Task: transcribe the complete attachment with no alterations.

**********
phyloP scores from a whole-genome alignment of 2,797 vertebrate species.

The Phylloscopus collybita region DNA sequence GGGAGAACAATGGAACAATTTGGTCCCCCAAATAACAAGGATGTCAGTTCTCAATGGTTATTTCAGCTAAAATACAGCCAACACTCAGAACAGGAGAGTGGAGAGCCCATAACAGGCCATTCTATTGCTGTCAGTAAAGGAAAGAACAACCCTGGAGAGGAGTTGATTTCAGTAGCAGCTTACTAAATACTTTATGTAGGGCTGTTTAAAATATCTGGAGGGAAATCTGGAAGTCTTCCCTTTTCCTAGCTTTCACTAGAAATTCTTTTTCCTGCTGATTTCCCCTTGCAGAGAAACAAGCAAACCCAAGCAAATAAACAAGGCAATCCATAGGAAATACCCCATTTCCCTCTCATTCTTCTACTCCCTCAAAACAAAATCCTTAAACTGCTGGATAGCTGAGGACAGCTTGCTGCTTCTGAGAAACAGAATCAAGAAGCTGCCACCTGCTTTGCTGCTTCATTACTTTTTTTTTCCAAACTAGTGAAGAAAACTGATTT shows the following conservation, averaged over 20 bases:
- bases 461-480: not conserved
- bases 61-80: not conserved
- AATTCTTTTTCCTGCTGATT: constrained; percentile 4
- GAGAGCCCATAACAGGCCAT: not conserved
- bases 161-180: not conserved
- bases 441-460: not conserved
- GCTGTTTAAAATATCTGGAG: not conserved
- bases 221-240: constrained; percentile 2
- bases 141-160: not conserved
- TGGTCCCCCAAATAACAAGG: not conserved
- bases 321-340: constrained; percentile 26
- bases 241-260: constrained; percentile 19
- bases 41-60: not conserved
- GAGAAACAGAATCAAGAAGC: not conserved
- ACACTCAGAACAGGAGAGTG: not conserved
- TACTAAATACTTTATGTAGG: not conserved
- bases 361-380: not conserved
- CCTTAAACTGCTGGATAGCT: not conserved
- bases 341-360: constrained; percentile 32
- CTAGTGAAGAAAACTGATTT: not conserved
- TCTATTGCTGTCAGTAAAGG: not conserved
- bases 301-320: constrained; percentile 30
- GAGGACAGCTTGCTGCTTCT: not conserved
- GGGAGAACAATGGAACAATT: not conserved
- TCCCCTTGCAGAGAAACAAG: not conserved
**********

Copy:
phyloP scores from a whole-genome alignment of 2,797 vertebrate species.

The Phylloscopus collybita region DNA sequence GGGAGAACAATGGAACAATTTGGTCCCCCAAATAACAAGGATGTCAGTTCTCAATGGTTATTTCAGCTAAAATACAGCCAACACTCAGAACAGGAGAGTGGAGAGCCCATAACAGGCCATTCTATTGCTGTCAGTAAAGGAAAGAACAACCCTGGAGAGGAGTTGATTTCAGTAGCAGCTTACTAAATACTTTATGTAGGGCTGTTTAAAATATCTGGAGGGAAATCTGGAAGTCTTCCCTTTTCCTAGCTTTCACTAGAAATTCTTTTTCCTGCTGATTTCCCCTTGCAGAGAAACAAGCAAACCCAAGCAAATAAACAAGGCAATCCATAGGAAATACCCCATTTCCCTCTCATTCTTCTACTCCCTCAAAACAAAATCCTTAAACTGCTGGATAGCTGAGGACAGCTTGCTGCTTCTGAGAAACAGAATCAAGAAGCTGCCACCTGCTTTGCTGCTTCATTACTTTTTTTTTCCAAACTAGTGAAGAAAACTGATTT shows the following conservation, averaged over 20 bases:
- bases 461-480: not conserved
- bases 61-80: not conserved
- AATTCTTTTTCCTGCTGATT: constrained; percentile 4
- GAGAGCCCATAACAGGCCAT: not conserved
- bases 161-180: not conserved
- bases 441-460: not conserved
- GCTGTTTAAAATATCTGGAG: not conserved
- bases 221-240: constrained; percentile 2
- bases 141-160: not conserved
- TGGTCCCCCAAATAACAAGG: not conserved
- bases 321-340: constrained; percentile 26
- bases 241-260: constrained; percentile 19
- bases 41-60: not conserved
- GAGAAACAGAATCAAGAAGC: not conserved
- ACACTCAGAACAGGAGAGTG: not conserved
- TACTAAATACTTTATGTAGG: not conserved
- bases 361-380: not conserved
- CCTTAAACTGCTGGATAGCT: not conserved
- bases 341-360: constrained; percentile 32
- CTAGTGAAGAAAACTGATTT: not conserved
- TCTATTGCTGTCAGTAAAGG: not conserved
- bases 301-320: constrained; percentile 30
- GAGGACAGCTTGCTGCTTCT: not conserved
- GGGAGAACAATGGAACAATT: not conserved
- TCCCCTTGCAGAGAAACAAG: not conserved